2013 League of California Cities Annual Conference Resolution #2
RESOLUTION REFERRED TO PUBLIC SAFETY POLICY COMMITTEE
2. A RESOLUTION OF THE LEAGUE OF CALIFORNIA CITIES CALLING UPON THE GOVERNOR AND LEGISLATURE TO ENTER INTO DISCUSSION WITH LEAGUE AND CALIFORNIA POLICE CHIEFS’ ASSOCIATION REPRESENTATIVES TO IDENTIFY AND ENACT STRATEGIES THAT WILL ENSURE THE SUCCESS OF PUBLIC SAFETY REALIGNMENT FROM A LOCAL MUNICIPAL LAW ENFORCEMENT PERSPECTIVE.
Source: Public Safety Policy Committee
Concurrence of five or more cities/city officials: Cities of Arroyo Grande, Covina; Fontana; Glendora; Monrovia; Ontario; Pismo Beach; and Santa Barbara
Referred to: Public Safety Policy Committee
THE LEAGUE OF CALIFORNIA CITIES DOES HEREBY RESOLVE AS FOLLOWS:
WHEREAS, in October 2011 the Governor proposed the realignment of public safety responsibilities from state prisons to local government as a way to address recent court orders in response to litigation related to state prison overcrowding, and to reduce state expenditures: and
WHEREAS, the Governor stated that realignment needed to be fully funded with a constitutionally protected source of funds if it were to succeed; and
WHEREAS, the Legislature enacted the realignment measures, AB 109 and AB 117, and the Governor signed them into law without full constitutionally protected funding and liability protection for stakeholders; and
WHEREAS, California currently has insufficient jail space, probation officers, housing and job placement programs, medical and mental health facilities, lacks a uniform definition of recidivism; and utilizes inappropriate convictions used to determine inmate eligibility for participation in the realignment program; and
WHEREAS, since the implementation of realignment there have been numerous issues identified that have not been properly addressed that significantly impact municipal police departments’ efforts to successfully implement realignment; and
WHEREAS, ultimately many of these probationers who have severe mental illness are released into communities where they continue to commit crimes that impact the safety of community members and drain the resources of probation departments and police departments throughout the state; and
WHEREAS, an estimated 30 counties were operating under court-ordered or self-imposed population caps before realignment , and the current lack of bed space in county jails has since led to many convicted probationers being released early after serving a fraction of their time; with inadequate to no subsequent supervision, leaving them free to engage in further criminal offenses in our local cities; and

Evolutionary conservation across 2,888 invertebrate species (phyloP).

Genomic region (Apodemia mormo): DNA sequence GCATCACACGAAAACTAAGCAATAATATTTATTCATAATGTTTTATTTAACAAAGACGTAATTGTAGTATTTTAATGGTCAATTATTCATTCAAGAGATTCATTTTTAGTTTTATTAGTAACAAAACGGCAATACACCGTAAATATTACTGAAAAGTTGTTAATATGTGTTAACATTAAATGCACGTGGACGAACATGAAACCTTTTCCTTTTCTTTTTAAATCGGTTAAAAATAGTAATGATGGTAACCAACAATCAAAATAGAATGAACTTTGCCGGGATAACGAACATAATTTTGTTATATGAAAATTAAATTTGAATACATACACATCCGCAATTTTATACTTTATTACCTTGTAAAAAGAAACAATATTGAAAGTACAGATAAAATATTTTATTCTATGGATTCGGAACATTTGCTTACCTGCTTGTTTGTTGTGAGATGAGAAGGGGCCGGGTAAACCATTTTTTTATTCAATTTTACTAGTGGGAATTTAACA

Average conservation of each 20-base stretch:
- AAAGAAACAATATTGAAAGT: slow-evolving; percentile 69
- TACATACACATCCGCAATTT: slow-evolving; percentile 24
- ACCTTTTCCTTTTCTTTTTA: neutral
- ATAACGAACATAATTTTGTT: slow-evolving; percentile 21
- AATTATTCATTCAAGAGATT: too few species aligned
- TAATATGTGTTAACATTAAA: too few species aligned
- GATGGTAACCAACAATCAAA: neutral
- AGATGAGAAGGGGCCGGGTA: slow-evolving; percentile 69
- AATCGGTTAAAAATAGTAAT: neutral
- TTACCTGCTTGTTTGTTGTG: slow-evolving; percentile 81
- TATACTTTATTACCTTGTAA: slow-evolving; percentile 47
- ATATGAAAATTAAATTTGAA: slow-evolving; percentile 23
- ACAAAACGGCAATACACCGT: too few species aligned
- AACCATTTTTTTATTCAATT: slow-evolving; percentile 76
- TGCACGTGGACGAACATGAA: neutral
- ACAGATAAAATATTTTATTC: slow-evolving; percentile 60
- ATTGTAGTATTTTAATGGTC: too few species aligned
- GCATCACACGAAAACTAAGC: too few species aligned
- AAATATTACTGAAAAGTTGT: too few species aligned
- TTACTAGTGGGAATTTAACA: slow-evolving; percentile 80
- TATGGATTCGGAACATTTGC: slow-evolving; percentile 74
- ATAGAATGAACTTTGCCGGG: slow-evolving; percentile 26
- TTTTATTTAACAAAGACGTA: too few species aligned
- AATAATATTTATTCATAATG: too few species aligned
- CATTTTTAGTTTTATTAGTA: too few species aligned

WHEREAS, there is increasing knowledge among the offender population which offenses will and will not result in a sentence to state prison, and many offenders, if held in custody pending trial, that would be sentenced to county jail are ultimately sentenced to time served due to overcrowding in county facilities; and
WHEREAS, there are inadequate data bases allowing local police departments to share critical offender information among themselves, with county probation departments, and with other county and state law enforcement entities; and
WHEREAS, local police departments have not received adequate funding to properly address this new population of offenders who are victimizing California communities; and
NOW, THEREFORE, BE IT RESOLVED by the General Assembly of the League of California Cities, assembled in Sacramento on September 20, 2013, to request the Governor and State Legislature to immediately enter into discussions with League representatives and the California Police Chiefs’ Association to address the following issues:
- The need to fully fund municipal police departments, including those under contract with a county sheriff’s department, with constitutionally protected funding to appropriately address realignment issues facing front line law enforcement. This funding would not diminish current revenue streams flowing to counties for this purpose, and would augment the ability of local law enforcement in general to monitor offenders. Since county realignment funding would not be affected, contract cities who have law enforcement services provided to them by county agencies would not suffer any reduction in service;
- Amend appropriate sections of AB 109 to change the criteria justifying the release of non-violent, non-serious, non-sex offender inmates (N3) inmates to include their total criminal and mental health history instead of only their last criminal conviction;
- Establish a uniform definition of recidivism with the input of all criminal justice stakeholders throughout the state;
- Enact legislation that will provide local law enforcement the option for city police officers assigned to make compliance checks on AB 109 offenders to independently authorize flash incarceration for offenders on post-release community supervision. Flash incarceration shall be for up to 96 hours in Type I municipal jails, as specified by AB 986 (Bradford), or for up to 10 days in Type II county jails.
- Establish oversight procedures to encourage transparency and accountability over the use of realignment funding;
- Implement the recommendations identified in the California Little Hoover Commission Report #216 dated May 30, 2013;
- Provide for greater representation of city officials on the local Community Corrections Partnerships. Currently AB 117 provides for only one city official (a police chief) on the 7-member body, 6 of which are aligned with the county in which the partnership has been established. As a result, the counties dominate the committees and the subsequent distribution of realignment funds.
- Provide, either administratively or by legislation, an effective statewide data sharing mechanism allowing state and local law enforcement agencies to rapidly and efficiently share offender information to assist in tracking and monitoring the activities of AB 109 and other offenders.